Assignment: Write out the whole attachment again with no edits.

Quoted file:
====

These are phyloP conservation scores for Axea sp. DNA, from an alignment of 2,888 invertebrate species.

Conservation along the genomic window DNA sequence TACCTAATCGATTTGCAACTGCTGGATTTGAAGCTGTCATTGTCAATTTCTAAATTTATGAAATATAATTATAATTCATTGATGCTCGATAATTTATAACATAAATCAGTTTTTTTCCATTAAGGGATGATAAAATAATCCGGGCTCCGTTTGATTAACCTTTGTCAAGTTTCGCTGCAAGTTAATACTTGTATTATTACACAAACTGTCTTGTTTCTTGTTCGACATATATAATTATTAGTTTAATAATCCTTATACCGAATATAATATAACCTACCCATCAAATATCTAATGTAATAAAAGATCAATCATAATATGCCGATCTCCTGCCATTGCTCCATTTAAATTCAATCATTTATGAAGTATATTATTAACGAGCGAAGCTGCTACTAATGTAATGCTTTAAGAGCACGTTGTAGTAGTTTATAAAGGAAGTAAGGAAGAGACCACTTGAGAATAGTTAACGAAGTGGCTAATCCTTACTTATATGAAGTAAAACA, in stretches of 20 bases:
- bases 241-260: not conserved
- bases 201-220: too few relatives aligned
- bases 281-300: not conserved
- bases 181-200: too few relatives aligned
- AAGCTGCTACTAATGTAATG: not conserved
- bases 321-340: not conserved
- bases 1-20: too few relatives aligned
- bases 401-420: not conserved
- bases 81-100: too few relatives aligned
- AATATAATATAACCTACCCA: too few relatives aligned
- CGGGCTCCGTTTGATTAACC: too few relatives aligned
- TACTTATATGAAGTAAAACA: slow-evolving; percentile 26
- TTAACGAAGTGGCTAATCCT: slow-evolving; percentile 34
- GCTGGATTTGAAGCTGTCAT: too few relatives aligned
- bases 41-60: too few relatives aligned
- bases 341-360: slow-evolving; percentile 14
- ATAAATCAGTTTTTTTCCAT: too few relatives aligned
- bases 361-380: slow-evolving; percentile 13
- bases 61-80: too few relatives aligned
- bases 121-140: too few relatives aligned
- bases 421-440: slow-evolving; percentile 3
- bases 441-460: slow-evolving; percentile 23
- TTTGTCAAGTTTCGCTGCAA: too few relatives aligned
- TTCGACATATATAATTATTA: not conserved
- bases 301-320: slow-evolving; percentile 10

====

These are phyloP conservation scores for Axea sp. DNA, from an alignment of 2,888 invertebrate species.

Conservation along the genomic window DNA sequence TACCTAATCGATTTGCAACTGCTGGATTTGAAGCTGTCATTGTCAATTTCTAAATTTATGAAATATAATTATAATTCATTGATGCTCGATAATTTATAACATAAATCAGTTTTTTTCCATTAAGGGATGATAAAATAATCCGGGCTCCGTTTGATTAACCTTTGTCAAGTTTCGCTGCAAGTTAATACTTGTATTATTACACAAACTGTCTTGTTTCTTGTTCGACATATATAATTATTAGTTTAATAATCCTTATACCGAATATAATATAACCTACCCATCAAATATCTAATGTAATAAAAGATCAATCATAATATGCCGATCTCCTGCCATTGCTCCATTTAAATTCAATCATTTATGAAGTATATTATTAACGAGCGAAGCTGCTACTAATGTAATGCTTTAAGAGCACGTTGTAGTAGTTTATAAAGGAAGTAAGGAAGAGACCACTTGAGAATAGTTAACGAAGTGGCTAATCCTTACTTATATGAAGTAAAACA, in stretches of 20 bases:
- bases 241-260: not conserved
- bases 201-220: too few relatives aligned
- bases 281-300: not conserved
- bases 181-200: too few relatives aligned
- AAGCTGCTACTAATGTAATG: not conserved
- bases 321-340: not conserved
- bases 1-20: too few relatives aligned
- bases 401-420: not conserved
- bases 81-100: too few relatives aligned
- AATATAATATAACCTACCCA: too few relatives aligned
- CGGGCTCCGTTTGATTAACC: too few relatives aligned
- TACTTATATGAAGTAAAACA: slow-evolving; percentile 26
- TTAACGAAGTGGCTAATCCT: slow-evolving; percentile 34
- GCTGGATTTGAAGCTGTCAT: too few relatives aligned
- bases 41-60: too few relatives aligned
- bases 341-360: slow-evolving; percentile 14
- ATAAATCAGTTTTTTTCCAT: too few relatives aligned
- bases 361-380: slow-evolving; percentile 13
- bases 61-80: too few relatives aligned
- bases 121-140: too few relatives aligned
- bases 421-440: slow-evolving; percentile 3
- bases 441-460: slow-evolving; percentile 23
- TTTGTCAAGTTTCGCTGCAA: too few relatives aligned
- TTCGACATATATAATTATTA: not conserved
- bases 301-320: slow-evolving; percentile 10